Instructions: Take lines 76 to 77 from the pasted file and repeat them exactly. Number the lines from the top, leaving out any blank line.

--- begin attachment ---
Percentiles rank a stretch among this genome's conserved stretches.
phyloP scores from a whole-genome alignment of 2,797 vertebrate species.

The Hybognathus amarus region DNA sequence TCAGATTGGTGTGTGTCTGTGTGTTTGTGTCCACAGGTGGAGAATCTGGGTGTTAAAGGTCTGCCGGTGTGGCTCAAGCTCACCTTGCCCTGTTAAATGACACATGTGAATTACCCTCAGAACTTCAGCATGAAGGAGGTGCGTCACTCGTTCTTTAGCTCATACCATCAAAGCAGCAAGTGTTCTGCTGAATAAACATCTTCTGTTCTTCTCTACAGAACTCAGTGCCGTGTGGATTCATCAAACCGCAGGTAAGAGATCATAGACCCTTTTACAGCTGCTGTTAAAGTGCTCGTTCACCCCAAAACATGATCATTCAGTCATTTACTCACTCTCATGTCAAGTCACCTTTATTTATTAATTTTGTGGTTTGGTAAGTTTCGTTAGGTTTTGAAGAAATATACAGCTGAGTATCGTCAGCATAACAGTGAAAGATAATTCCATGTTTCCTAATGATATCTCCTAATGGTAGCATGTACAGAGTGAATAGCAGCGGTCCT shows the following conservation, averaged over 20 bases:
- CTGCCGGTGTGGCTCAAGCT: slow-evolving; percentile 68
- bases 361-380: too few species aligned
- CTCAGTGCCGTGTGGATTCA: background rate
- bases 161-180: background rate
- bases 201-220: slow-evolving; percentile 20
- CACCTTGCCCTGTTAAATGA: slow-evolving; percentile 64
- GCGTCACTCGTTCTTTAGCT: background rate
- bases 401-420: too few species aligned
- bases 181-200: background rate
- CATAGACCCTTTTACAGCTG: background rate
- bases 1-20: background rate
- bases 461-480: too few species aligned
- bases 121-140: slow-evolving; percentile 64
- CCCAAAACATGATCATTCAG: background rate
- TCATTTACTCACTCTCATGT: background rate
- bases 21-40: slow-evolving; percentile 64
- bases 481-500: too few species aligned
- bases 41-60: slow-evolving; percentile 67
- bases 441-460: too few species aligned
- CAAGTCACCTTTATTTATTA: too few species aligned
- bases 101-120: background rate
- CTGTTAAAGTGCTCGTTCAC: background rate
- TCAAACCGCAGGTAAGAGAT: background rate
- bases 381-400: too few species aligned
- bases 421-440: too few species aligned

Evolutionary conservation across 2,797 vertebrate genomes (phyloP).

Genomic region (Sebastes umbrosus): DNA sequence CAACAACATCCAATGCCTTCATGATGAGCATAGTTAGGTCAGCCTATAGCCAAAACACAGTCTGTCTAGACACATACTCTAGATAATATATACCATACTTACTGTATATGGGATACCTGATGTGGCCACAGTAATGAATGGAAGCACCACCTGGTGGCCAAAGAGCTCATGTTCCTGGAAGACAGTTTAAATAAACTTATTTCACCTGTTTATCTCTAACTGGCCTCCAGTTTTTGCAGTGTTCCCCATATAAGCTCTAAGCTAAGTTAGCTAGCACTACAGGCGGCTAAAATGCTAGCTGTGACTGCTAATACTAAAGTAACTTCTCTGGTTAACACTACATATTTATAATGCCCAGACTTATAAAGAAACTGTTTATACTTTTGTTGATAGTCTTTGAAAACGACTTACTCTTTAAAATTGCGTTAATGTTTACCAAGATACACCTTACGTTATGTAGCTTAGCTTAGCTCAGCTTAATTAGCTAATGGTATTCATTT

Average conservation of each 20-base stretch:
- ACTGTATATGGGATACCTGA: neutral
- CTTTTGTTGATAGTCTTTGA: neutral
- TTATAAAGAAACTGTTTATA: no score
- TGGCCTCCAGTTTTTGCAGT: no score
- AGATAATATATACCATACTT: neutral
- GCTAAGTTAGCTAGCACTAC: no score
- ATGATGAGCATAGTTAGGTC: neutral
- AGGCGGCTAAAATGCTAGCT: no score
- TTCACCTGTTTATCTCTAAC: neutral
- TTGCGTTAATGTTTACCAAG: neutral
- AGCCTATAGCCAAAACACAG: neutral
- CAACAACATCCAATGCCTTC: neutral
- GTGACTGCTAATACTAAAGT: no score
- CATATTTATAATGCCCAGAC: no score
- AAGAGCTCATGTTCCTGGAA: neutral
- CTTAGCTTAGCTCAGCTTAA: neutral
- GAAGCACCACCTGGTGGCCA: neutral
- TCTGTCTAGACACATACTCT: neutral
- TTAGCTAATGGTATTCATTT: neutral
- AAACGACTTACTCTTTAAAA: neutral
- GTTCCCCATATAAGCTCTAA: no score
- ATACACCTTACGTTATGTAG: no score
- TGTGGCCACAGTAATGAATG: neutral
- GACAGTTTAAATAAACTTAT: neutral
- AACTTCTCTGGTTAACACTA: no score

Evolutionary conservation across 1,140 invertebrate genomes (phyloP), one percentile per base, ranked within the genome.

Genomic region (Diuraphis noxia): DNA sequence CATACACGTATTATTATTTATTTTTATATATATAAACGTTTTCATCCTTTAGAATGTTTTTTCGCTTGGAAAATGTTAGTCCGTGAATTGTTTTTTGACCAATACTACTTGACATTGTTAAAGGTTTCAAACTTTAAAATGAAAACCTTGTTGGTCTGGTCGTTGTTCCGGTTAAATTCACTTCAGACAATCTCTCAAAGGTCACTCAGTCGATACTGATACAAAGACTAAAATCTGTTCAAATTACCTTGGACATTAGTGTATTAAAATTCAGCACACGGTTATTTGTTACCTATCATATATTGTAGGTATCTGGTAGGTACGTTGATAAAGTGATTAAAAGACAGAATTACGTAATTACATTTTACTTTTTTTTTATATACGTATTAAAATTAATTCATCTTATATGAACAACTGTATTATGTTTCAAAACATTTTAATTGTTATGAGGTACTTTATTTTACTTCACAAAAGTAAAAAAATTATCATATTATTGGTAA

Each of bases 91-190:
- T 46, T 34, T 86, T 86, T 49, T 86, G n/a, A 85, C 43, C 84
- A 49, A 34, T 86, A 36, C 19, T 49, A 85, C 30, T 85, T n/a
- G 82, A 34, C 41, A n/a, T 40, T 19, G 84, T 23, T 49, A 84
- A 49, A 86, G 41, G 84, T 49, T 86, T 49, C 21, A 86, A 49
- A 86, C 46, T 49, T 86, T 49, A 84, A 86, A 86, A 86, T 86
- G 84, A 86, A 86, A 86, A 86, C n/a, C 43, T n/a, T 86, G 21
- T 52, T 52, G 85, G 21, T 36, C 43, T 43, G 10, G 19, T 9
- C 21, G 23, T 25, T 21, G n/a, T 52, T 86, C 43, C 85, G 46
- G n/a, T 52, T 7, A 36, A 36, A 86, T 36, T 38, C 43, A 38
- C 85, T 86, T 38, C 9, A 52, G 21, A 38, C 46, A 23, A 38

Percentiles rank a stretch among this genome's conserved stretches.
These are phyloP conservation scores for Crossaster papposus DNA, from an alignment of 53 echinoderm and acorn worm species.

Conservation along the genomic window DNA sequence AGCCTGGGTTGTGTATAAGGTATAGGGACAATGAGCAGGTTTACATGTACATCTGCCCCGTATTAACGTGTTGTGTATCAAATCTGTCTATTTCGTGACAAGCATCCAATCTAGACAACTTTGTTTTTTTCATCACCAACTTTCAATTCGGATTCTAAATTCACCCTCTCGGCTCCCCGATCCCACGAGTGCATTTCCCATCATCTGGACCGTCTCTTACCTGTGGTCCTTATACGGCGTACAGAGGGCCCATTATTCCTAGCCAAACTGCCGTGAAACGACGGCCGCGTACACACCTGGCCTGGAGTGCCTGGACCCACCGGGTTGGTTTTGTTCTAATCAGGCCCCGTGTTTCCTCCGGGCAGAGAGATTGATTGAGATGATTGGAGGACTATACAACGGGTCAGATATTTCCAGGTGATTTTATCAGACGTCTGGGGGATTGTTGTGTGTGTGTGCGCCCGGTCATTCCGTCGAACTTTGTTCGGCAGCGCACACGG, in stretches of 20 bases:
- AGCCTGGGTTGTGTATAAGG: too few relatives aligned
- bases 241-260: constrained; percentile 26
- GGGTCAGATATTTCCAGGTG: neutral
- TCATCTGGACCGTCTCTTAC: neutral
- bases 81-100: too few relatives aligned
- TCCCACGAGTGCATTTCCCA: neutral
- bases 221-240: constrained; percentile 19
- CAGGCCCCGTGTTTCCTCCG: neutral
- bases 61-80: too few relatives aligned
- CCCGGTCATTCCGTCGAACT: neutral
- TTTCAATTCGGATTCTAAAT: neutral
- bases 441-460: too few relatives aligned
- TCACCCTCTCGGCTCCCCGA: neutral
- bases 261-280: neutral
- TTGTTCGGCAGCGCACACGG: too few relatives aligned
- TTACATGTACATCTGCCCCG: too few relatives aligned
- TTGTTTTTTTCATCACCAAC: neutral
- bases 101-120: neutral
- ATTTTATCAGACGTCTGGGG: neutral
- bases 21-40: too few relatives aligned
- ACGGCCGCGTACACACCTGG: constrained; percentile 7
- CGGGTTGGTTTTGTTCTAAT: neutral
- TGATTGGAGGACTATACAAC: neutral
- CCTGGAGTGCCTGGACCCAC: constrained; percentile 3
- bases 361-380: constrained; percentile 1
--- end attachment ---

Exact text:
- TCATCTGGACCGTCTCTTAC: neutral
- bases 81-100: too few relatives aligned